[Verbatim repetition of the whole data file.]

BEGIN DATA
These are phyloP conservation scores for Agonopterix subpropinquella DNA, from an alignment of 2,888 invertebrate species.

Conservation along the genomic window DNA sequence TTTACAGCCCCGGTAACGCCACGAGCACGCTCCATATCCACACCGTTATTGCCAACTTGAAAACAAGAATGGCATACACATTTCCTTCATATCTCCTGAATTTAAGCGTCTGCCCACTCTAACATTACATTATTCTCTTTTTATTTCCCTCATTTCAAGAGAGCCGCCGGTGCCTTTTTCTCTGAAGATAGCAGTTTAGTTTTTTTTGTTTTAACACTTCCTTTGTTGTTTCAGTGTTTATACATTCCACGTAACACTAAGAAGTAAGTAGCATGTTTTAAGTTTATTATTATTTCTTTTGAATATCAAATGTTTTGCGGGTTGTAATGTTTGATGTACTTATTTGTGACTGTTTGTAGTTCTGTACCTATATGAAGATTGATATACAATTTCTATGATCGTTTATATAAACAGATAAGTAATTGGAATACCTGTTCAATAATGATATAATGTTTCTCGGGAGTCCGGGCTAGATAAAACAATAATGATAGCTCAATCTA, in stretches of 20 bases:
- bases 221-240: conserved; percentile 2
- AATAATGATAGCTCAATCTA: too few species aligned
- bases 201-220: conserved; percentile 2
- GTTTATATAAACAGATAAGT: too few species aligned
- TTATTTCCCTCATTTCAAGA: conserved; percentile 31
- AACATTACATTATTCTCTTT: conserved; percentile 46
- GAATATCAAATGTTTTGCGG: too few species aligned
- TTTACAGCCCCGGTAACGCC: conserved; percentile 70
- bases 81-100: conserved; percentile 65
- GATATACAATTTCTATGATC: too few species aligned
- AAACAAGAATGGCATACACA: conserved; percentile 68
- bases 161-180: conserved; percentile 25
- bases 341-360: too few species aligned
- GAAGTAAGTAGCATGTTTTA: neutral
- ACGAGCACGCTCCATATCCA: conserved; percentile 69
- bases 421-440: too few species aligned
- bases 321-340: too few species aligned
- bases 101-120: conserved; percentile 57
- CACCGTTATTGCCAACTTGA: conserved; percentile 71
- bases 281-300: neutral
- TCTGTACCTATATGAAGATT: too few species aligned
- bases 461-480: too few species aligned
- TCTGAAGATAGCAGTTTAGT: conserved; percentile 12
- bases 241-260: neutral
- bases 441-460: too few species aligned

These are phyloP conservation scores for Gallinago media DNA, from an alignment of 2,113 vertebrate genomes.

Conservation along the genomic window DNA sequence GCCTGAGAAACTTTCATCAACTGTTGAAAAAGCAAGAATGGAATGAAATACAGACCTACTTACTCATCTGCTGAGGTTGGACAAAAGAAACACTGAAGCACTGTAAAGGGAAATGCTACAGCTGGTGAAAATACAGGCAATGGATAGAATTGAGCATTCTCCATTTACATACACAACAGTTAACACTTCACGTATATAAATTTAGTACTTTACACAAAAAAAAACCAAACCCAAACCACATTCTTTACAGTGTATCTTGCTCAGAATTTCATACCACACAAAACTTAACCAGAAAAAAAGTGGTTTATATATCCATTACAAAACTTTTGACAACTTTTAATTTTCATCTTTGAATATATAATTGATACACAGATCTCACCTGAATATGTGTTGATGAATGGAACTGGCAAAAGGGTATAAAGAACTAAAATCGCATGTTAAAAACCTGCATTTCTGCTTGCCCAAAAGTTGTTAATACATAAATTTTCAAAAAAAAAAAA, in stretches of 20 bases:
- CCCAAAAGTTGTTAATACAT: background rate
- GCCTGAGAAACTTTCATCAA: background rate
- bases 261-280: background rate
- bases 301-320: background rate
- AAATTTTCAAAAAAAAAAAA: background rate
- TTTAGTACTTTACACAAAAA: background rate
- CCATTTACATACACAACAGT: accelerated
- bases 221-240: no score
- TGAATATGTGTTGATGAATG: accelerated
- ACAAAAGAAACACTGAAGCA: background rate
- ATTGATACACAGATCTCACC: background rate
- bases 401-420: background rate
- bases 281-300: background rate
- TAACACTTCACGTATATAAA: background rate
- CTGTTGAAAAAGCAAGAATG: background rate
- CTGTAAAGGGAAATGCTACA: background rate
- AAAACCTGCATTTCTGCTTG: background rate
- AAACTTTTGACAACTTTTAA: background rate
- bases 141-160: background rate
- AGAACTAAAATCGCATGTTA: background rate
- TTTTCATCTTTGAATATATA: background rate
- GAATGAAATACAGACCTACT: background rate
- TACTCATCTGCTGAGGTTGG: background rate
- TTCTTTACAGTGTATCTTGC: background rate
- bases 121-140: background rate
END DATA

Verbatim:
These are phyloP conservation scores for Agonopterix subpropinquella DNA, from an alignment of 2,888 invertebrate species.

Conservation along the genomic window DNA sequence TTTACAGCCCCGGTAACGCCACGAGCACGCTCCATATCCACACCGTTATTGCCAACTTGAAAACAAGAATGGCATACACATTTCCTTCATATCTCCTGAATTTAAGCGTCTGCCCACTCTAACATTACATTATTCTCTTTTTATTTCCCTCATTTCAAGAGAGCCGCCGGTGCCTTTTTCTCTGAAGATAGCAGTTTAGTTTTTTTTGTTTTAACACTTCCTTTGTTGTTTCAGTGTTTATACATTCCACGTAACACTAAGAAGTAAGTAGCATGTTTTAAGTTTATTATTATTTCTTTTGAATATCAAATGTTTTGCGGGTTGTAATGTTTGATGTACTTATTTGTGACTGTTTGTAGTTCTGTACCTATATGAAGATTGATATACAATTTCTATGATCGTTTATATAAACAGATAAGTAATTGGAATACCTGTTCAATAATGATATAATGTTTCTCGGGAGTCCGGGCTAGATAAAACAATAATGATAGCTCAATCTA, in stretches of 20 bases:
- bases 221-240: conserved; percentile 2
- AATAATGATAGCTCAATCTA: too few species aligned
- bases 201-220: conserved; percentile 2
- GTTTATATAAACAGATAAGT: too few species aligned
- TTATTTCCCTCATTTCAAGA: conserved; percentile 31
- AACATTACATTATTCTCTTT: conserved; percentile 46
- GAATATCAAATGTTTTGCGG: too few species aligned
- TTTACAGCCCCGGTAACGCC: conserved; percentile 70
- bases 81-100: conserved; percentile 65
- GATATACAATTTCTATGATC: too few species aligned
- AAACAAGAATGGCATACACA: conserved; percentile 68
- bases 161-180: conserved; percentile 25
- bases 341-360: too few species aligned
- GAAGTAAGTAGCATGTTTTA: neutral
- ACGAGCACGCTCCATATCCA: conserved; percentile 69
- bases 421-440: too few species aligned
- bases 321-340: too few species aligned
- bases 101-120: conserved; percentile 57
- CACCGTTATTGCCAACTTGA: conserved; percentile 71
- bases 281-300: neutral
- TCTGTACCTATATGAAGATT: too few species aligned
- bases 461-480: too few species aligned
- TCTGAAGATAGCAGTTTAGT: conserved; percentile 12
- bases 241-260: neutral
- bases 441-460: too few species aligned

These are phyloP conservation scores for Gallinago media DNA, from an alignment of 2,113 vertebrate genomes.

Conservation along the genomic window DNA sequence GCCTGAGAAACTTTCATCAACTGTTGAAAAAGCAAGAATGGAATGAAATACAGACCTACTTACTCATCTGCTGAGGTTGGACAAAAGAAACACTGAAGCACTGTAAAGGGAAATGCTACAGCTGGTGAAAATACAGGCAATGGATAGAATTGAGCATTCTCCATTTACATACACAACAGTTAACACTTCACGTATATAAATTTAGTACTTTACACAAAAAAAAACCAAACCCAAACCACATTCTTTACAGTGTATCTTGCTCAGAATTTCATACCACACAAAACTTAACCAGAAAAAAAGTGGTTTATATATCCATTACAAAACTTTTGACAACTTTTAATTTTCATCTTTGAATATATAATTGATACACAGATCTCACCTGAATATGTGTTGATGAATGGAACTGGCAAAAGGGTATAAAGAACTAAAATCGCATGTTAAAAACCTGCATTTCTGCTTGCCCAAAAGTTGTTAATACATAAATTTTCAAAAAAAAAAAA, in stretches of 20 bases:
- CCCAAAAGTTGTTAATACAT: background rate
- GCCTGAGAAACTTTCATCAA: background rate
- bases 261-280: background rate
- bases 301-320: background rate
- AAATTTTCAAAAAAAAAAAA: background rate
- TTTAGTACTTTACACAAAAA: background rate
- CCATTTACATACACAACAGT: accelerated
- bases 221-240: no score
- TGAATATGTGTTGATGAATG: accelerated
- ACAAAAGAAACACTGAAGCA: background rate
- ATTGATACACAGATCTCACC: background rate
- bases 401-420: background rate
- bases 281-300: background rate
- TAACACTTCACGTATATAAA: background rate
- CTGTTGAAAAAGCAAGAATG: background rate
- CTGTAAAGGGAAATGCTACA: background rate
- AAAACCTGCATTTCTGCTTG: background rate
- AAACTTTTGACAACTTTTAA: background rate
- bases 141-160: background rate
- AGAACTAAAATCGCATGTTA: background rate
- TTTTCATCTTTGAATATATA: background rate
- GAATGAAATACAGACCTACT: background rate
- TACTCATCTGCTGAGGTTGG: background rate
- TTCTTTACAGTGTATCTTGC: background rate
- bases 121-140: background rate